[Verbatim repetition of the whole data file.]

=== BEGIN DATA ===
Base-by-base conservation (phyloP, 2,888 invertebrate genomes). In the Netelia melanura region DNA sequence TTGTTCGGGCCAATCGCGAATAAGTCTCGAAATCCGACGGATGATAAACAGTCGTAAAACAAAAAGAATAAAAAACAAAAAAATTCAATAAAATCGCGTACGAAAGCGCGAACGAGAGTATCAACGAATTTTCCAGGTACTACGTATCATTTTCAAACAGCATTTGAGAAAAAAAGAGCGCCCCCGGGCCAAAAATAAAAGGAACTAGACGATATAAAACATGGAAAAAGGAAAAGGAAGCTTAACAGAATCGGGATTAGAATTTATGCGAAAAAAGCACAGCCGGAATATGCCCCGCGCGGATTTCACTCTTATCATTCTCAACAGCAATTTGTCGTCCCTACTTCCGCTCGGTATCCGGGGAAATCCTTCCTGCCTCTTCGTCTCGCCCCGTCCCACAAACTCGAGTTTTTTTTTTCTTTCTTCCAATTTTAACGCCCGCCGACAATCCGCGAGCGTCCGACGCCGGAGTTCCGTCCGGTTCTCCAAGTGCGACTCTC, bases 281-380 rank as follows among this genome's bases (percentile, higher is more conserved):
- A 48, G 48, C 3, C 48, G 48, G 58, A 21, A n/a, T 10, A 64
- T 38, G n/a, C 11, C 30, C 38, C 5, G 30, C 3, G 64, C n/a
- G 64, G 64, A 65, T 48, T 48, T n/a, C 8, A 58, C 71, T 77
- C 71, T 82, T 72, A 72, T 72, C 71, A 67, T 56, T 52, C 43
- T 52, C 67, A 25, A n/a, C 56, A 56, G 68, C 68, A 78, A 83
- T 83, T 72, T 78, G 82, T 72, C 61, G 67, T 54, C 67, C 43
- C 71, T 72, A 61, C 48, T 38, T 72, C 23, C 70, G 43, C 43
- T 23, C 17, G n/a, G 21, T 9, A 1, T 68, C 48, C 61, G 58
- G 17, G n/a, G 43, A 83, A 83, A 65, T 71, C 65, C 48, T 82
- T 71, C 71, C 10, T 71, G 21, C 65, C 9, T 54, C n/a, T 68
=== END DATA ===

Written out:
Base-by-base conservation (phyloP, 2,888 invertebrate genomes). In the Netelia melanura region DNA sequence TTGTTCGGGCCAATCGCGAATAAGTCTCGAAATCCGACGGATGATAAACAGTCGTAAAACAAAAAGAATAAAAAACAAAAAAATTCAATAAAATCGCGTACGAAAGCGCGAACGAGAGTATCAACGAATTTTCCAGGTACTACGTATCATTTTCAAACAGCATTTGAGAAAAAAAGAGCGCCCCCGGGCCAAAAATAAAAGGAACTAGACGATATAAAACATGGAAAAAGGAAAAGGAAGCTTAACAGAATCGGGATTAGAATTTATGCGAAAAAAGCACAGCCGGAATATGCCCCGCGCGGATTTCACTCTTATCATTCTCAACAGCAATTTGTCGTCCCTACTTCCGCTCGGTATCCGGGGAAATCCTTCCTGCCTCTTCGTCTCGCCCCGTCCCACAAACTCGAGTTTTTTTTTTCTTTCTTCCAATTTTAACGCCCGCCGACAATCCGCGAGCGTCCGACGCCGGAGTTCCGTCCGGTTCTCCAAGTGCGACTCTC, bases 281-380 rank as follows among this genome's bases (percentile, higher is more conserved):
- A 48, G 48, C 3, C 48, G 48, G 58, A 21, A n/a, T 10, A 64
- T 38, G n/a, C 11, C 30, C 38, C 5, G 30, C 3, G 64, C n/a
- G 64, G 64, A 65, T 48, T 48, T n/a, C 8, A 58, C 71, T 77
- C 71, T 82, T 72, A 72, T 72, C 71, A 67, T 56, T 52, C 43
- T 52, C 67, A 25, A n/a, C 56, A 56, G 68, C 68, A 78, A 83
- T 83, T 72, T 78, G 82, T 72, C 61, G 67, T 54, C 67, C 43
- C 71, T 72, A 61, C 48, T 38, T 72, C 23, C 70, G 43, C 43
- T 23, C 17, G n/a, G 21, T 9, A 1, T 68, C 48, C 61, G 58
- G 17, G n/a, G 43, A 83, A 83, A 65, T 71, C 65, C 48, T 82
- T 71, C 71, C 10, T 71, G 21, C 65, C 9, T 54, C n/a, T 68